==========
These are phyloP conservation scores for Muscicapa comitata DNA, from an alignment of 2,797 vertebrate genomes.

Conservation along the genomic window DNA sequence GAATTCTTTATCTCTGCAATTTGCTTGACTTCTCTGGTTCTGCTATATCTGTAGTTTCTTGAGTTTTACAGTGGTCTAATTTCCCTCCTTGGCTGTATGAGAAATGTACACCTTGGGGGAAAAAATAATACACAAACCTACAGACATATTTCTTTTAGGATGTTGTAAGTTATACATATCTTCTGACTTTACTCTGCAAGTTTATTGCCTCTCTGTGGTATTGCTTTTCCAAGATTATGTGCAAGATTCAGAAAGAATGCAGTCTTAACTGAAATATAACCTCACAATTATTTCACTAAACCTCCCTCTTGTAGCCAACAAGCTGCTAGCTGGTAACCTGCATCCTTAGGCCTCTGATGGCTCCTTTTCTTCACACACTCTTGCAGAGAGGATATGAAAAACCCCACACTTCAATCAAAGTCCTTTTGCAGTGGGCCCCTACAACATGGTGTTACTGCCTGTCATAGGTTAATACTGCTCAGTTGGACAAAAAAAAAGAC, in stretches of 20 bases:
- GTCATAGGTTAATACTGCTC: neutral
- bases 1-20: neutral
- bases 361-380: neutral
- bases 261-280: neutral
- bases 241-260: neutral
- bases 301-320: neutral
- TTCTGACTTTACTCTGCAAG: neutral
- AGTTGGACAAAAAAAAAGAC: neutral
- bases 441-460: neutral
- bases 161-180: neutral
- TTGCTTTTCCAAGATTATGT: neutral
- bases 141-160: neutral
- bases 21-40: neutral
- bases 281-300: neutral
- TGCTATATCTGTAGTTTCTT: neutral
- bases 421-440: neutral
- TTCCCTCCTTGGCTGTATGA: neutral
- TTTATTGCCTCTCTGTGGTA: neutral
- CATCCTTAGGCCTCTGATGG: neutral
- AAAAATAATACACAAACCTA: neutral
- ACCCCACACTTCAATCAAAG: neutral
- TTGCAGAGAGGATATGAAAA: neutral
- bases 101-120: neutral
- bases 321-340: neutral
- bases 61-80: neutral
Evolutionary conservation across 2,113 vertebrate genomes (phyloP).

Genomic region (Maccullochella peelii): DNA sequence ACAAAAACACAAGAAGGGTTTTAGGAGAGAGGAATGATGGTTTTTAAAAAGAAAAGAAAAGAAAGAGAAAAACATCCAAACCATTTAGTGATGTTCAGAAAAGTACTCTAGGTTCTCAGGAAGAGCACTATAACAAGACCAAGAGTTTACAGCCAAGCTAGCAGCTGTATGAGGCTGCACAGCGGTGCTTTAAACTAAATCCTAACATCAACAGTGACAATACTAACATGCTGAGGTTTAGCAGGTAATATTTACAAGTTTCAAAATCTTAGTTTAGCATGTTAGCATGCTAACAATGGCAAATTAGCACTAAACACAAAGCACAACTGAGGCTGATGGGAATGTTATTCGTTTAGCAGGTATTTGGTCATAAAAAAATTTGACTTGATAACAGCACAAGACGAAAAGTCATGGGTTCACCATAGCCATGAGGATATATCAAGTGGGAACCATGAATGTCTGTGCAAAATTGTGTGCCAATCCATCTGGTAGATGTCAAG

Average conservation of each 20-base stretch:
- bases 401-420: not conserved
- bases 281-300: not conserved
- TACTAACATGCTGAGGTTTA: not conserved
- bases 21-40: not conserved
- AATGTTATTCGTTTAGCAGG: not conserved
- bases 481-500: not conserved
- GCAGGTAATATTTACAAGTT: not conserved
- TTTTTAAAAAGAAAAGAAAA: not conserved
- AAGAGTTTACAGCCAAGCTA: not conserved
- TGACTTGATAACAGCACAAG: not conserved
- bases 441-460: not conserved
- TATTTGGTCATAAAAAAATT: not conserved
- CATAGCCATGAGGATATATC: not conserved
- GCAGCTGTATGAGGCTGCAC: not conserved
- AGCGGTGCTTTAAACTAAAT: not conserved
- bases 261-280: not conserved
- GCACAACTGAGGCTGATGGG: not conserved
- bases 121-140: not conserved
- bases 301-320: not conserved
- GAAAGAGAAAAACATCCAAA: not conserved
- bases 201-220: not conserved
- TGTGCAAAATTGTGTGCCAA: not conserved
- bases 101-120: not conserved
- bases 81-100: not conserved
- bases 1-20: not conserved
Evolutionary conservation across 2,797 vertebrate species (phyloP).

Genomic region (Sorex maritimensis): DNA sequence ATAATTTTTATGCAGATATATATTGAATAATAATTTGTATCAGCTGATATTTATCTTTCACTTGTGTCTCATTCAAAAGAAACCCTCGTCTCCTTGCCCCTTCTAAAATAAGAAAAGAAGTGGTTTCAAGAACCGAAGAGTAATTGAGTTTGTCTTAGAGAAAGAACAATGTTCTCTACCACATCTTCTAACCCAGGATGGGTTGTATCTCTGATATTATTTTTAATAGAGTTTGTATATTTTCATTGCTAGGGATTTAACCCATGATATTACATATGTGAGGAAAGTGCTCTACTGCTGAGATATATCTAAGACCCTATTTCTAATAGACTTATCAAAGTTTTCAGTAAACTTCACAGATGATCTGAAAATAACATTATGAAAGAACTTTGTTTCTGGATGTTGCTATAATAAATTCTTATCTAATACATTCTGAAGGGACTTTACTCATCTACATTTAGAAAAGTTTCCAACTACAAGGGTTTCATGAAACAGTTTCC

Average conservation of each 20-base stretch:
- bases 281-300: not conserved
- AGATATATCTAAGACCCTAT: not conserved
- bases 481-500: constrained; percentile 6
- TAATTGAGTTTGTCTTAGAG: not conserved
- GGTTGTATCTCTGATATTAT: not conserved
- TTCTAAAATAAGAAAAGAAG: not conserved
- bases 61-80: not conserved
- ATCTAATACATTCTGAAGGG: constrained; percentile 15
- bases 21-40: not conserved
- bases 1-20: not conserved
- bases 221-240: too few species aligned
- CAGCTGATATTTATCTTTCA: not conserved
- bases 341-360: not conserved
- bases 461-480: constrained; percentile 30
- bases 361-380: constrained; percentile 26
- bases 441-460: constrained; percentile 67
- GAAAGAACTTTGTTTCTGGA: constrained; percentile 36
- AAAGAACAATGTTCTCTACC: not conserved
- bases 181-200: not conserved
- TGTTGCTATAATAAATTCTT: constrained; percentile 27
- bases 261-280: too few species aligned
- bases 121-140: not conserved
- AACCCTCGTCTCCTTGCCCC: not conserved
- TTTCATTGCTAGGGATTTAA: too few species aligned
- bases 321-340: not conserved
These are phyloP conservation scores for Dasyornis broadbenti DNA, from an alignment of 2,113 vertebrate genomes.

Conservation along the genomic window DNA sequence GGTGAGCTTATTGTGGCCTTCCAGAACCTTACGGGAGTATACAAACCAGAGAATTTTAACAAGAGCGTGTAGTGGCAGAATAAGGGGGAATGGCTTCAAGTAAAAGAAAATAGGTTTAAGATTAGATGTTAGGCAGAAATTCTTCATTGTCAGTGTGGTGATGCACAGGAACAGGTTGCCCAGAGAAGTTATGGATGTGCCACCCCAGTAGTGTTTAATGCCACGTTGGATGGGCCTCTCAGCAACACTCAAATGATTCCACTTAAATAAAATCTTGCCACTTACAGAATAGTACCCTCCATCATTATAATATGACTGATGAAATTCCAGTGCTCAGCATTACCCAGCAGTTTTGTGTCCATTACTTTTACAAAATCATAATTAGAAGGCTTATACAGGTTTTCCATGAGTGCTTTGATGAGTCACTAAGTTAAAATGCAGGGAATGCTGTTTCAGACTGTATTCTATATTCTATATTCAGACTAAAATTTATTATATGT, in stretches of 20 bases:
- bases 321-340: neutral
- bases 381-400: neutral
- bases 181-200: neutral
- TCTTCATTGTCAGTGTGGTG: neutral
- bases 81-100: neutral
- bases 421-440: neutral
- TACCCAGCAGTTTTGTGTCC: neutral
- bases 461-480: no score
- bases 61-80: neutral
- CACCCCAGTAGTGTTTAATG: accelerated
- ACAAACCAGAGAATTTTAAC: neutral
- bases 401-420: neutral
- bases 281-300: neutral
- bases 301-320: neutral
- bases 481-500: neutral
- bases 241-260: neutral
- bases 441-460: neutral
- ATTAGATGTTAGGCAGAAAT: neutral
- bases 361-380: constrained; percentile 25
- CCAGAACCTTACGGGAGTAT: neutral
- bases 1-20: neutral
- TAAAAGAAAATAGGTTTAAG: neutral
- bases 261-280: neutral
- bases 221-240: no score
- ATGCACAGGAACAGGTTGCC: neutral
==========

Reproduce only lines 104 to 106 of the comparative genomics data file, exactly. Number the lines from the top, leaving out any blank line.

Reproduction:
- bases 361-380: constrained; percentile 25
- CCAGAACCTTACGGGAGTAT: neutral
- bases 1-20: neutral